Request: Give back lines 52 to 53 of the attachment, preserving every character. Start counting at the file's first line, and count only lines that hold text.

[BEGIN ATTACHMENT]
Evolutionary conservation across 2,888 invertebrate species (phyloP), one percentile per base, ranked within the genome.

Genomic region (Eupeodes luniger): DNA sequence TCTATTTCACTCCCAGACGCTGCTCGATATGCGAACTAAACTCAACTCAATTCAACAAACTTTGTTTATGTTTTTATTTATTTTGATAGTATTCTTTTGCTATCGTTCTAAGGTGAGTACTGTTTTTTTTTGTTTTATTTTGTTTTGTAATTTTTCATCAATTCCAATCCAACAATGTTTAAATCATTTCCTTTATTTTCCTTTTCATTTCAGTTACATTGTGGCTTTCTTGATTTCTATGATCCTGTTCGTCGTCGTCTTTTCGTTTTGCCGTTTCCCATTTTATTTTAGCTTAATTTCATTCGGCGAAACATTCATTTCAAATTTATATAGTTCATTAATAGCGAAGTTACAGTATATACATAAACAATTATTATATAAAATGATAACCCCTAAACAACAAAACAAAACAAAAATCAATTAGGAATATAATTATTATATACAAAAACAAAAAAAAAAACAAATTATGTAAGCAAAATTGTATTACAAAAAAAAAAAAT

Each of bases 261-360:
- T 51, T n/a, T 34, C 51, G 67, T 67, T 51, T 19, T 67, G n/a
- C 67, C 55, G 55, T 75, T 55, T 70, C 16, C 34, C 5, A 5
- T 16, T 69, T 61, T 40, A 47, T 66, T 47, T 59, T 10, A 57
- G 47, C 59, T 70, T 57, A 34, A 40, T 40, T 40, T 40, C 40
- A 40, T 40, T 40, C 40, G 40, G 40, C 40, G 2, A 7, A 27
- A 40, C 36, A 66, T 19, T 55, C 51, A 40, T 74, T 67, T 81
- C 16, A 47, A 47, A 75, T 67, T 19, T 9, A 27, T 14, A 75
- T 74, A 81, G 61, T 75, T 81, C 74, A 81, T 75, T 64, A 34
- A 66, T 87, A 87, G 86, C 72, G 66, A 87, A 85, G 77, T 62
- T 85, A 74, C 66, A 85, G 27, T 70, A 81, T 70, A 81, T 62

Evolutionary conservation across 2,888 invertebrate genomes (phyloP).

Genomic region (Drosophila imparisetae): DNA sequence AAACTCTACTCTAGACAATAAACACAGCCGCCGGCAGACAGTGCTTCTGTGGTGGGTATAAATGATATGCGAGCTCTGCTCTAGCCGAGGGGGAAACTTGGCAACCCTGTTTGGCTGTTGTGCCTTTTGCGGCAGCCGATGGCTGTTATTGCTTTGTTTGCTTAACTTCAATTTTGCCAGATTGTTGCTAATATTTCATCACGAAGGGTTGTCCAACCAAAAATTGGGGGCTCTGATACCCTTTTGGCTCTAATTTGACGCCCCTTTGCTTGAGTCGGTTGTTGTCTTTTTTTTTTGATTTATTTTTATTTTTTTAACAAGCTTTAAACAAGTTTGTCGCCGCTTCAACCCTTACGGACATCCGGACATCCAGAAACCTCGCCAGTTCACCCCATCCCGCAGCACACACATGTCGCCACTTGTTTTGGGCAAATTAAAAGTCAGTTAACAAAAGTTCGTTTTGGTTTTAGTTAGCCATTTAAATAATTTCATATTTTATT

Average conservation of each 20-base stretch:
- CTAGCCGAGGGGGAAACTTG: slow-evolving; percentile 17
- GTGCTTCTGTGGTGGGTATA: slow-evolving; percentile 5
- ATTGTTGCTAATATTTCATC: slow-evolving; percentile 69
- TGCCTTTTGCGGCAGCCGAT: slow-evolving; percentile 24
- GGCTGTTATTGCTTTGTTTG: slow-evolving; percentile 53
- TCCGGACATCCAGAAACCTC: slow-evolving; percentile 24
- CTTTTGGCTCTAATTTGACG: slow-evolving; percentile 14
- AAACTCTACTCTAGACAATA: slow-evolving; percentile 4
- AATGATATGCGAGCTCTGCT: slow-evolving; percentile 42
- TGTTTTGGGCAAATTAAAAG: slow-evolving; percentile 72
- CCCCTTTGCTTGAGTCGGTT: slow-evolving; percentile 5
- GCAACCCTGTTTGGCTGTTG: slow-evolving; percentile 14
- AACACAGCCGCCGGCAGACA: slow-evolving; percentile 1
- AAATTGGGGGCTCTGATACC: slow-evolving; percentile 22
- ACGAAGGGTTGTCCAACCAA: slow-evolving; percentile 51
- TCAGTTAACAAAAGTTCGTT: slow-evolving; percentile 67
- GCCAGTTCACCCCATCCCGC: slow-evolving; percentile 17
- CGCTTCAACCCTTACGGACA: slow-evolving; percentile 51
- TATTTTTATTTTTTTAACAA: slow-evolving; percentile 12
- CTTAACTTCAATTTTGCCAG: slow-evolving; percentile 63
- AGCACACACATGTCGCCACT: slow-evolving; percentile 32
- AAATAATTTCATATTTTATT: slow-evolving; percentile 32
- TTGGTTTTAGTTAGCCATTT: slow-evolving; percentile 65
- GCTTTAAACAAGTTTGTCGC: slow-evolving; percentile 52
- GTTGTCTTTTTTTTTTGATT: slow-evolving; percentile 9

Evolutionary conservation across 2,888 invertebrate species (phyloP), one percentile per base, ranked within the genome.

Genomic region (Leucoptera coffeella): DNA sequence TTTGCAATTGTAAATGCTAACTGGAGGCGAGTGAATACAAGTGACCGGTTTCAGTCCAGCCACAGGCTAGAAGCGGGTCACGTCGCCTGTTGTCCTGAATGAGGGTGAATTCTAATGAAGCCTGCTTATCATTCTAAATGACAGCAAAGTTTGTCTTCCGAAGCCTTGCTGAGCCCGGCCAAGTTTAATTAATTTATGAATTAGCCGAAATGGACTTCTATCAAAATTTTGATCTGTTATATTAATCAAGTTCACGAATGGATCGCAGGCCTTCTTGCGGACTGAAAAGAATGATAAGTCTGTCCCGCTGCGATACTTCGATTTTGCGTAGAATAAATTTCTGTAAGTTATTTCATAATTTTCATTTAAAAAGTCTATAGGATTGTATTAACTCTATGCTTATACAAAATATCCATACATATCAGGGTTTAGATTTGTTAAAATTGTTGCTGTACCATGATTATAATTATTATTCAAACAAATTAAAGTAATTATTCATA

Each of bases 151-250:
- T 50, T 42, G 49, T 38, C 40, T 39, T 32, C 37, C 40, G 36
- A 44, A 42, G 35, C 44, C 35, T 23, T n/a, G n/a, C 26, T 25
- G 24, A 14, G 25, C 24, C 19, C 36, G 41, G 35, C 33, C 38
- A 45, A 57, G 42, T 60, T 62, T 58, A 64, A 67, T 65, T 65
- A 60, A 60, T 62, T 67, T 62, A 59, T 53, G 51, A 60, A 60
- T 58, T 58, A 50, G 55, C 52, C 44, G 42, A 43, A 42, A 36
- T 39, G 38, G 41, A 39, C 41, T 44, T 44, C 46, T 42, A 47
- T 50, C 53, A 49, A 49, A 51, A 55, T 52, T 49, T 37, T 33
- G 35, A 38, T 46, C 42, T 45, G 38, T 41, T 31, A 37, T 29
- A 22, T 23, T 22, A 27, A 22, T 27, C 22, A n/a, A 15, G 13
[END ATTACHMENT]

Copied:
- T 50, C 53, A 49, A 49, A 51, A 55, T 52, T 49, T 37, T 33
- G 35, A 38, T 46, C 42, T 45, G 38, T 41, T 31, A 37, T 29